In this corner, Michigan Senate Minority Leader Mike Shirkey, Covid survivor and mechanical engineer. In the other, the state's university presidents, three of whom have M.D.s from the nation's top medical schools (Harvard and Johns Hopkins). The fight: Whether university students should be required to get Covid vaccines before attending classes on campus.
The Detroit News reports Shirkey has exchanged letters in recent weeks with eight Michigan university leaders, with Shirkey expressing his "distress" that the administrators had "chosen to ignore...research on natural immunity," i.e. the antibodies one gets from actually getting the disease.
The university presidents ... well, see if you're surpised:
Some of the education leaders, including multiple with backgrounds in medicine and public health, fired back at the lawmaker, contending that his claims were inaccurate and they were doing what was needed to protect their students. The letters were provided to The Detroit News by Shirkey's office and the universities.
Shirkey has been on the natural-immunity bandwagon for some time, claiming he'll be immune from getting a repeat case "forever," a bold claim for a disease that's only been around for two years. But there's more context to be aware of:
The dispute comes as the Legislature faces a Sept. 30 deadline to approve the state's next budget, including the funding plan for colleges and universities. Majority Republican lawmakers could attempt to use the budget as an opportunity to tie future state aid to loosening requirements for vaccines. A House-approved proposal would restrict state universities from requiring COVID-19 vaccination to enroll in classes, attend in-person courses or reside in campus housing.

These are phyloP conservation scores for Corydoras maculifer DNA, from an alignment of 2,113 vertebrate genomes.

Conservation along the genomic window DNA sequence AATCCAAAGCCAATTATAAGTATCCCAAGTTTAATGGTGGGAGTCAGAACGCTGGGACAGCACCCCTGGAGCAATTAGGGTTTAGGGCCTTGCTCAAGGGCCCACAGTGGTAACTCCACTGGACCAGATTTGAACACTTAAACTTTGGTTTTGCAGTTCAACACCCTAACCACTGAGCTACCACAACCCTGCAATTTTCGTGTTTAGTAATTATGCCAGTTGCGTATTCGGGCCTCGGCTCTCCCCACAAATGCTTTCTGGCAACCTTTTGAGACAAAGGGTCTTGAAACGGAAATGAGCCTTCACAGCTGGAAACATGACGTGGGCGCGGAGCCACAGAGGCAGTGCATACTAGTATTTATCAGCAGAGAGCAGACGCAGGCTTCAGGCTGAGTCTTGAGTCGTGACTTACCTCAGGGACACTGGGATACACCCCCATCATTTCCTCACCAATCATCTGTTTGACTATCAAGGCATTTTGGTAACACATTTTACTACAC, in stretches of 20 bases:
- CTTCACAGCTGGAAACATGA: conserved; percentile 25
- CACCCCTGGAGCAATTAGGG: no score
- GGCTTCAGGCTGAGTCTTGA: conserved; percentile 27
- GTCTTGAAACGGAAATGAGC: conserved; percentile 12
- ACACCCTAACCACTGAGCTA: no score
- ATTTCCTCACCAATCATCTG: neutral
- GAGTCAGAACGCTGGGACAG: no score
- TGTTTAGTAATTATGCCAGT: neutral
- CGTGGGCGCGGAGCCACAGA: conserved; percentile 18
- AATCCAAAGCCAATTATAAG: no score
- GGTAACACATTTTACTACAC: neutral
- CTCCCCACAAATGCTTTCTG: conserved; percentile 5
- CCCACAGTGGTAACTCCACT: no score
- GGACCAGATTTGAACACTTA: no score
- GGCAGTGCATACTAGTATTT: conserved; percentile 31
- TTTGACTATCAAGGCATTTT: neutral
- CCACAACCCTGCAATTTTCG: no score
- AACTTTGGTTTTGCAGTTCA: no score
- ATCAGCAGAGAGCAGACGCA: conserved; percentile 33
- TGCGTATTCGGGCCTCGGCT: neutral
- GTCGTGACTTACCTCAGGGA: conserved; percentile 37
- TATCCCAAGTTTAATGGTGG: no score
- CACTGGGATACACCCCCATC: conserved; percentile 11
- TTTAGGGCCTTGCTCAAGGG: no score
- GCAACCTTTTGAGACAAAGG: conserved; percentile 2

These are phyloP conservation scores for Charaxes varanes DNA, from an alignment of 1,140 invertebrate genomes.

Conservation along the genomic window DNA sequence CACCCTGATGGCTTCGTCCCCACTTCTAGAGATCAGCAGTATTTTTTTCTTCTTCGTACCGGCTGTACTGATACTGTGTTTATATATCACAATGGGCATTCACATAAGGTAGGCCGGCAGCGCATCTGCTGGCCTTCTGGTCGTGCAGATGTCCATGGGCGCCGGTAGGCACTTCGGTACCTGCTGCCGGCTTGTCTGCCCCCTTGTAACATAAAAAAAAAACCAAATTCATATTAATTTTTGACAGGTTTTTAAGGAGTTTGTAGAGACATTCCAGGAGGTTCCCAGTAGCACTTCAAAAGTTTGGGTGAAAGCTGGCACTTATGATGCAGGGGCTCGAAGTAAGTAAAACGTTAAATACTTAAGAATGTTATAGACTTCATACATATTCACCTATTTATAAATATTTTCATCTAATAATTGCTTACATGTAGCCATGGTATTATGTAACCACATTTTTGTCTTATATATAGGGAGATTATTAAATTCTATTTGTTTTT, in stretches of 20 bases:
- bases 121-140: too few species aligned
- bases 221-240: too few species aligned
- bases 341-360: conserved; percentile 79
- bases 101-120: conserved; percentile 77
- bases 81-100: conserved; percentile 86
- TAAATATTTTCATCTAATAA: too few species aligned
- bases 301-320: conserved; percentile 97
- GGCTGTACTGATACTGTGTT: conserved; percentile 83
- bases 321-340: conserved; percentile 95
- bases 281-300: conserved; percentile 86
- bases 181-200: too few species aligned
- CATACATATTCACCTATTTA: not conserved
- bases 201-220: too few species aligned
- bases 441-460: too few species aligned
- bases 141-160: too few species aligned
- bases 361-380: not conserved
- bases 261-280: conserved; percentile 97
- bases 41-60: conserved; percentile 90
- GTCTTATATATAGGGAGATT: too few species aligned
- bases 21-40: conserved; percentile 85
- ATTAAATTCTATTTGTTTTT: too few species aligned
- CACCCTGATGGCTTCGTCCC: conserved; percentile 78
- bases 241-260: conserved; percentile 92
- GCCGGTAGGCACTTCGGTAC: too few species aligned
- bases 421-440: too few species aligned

Shirkey notes, in his letters, that younger people generally survive the virus, and implies that allowing Covid to burn through university populations is a better long-term strategy.
The presidents beg to differ.
M. Roy Wilson, president of Wayne State University and a graduate of Harvard Medical School, wrote back:
"As of today, evidence that immunity gained from infection is superior to that provided by vaccination is lacking," Wilson wrote to Shirkey on Aug. 13. "Indeed, there is strong evidence to the contrary, and current studies indicate that natural infection is accompanied by a significant and observable decline in neutralizing antibody in the three months following infection."
Also opting to trust vaccines over natural antibodies were Mark Schlissel, who earned his M.D. from Johns Hopkins, and Samuel Stanley, president of Michigan State, another M.D. (Harvard). Shirkey also wrote to the presidents of Oakland University, Albion College, Grand Valley State University, Kalamazoo College and the University of Detroit Mercy.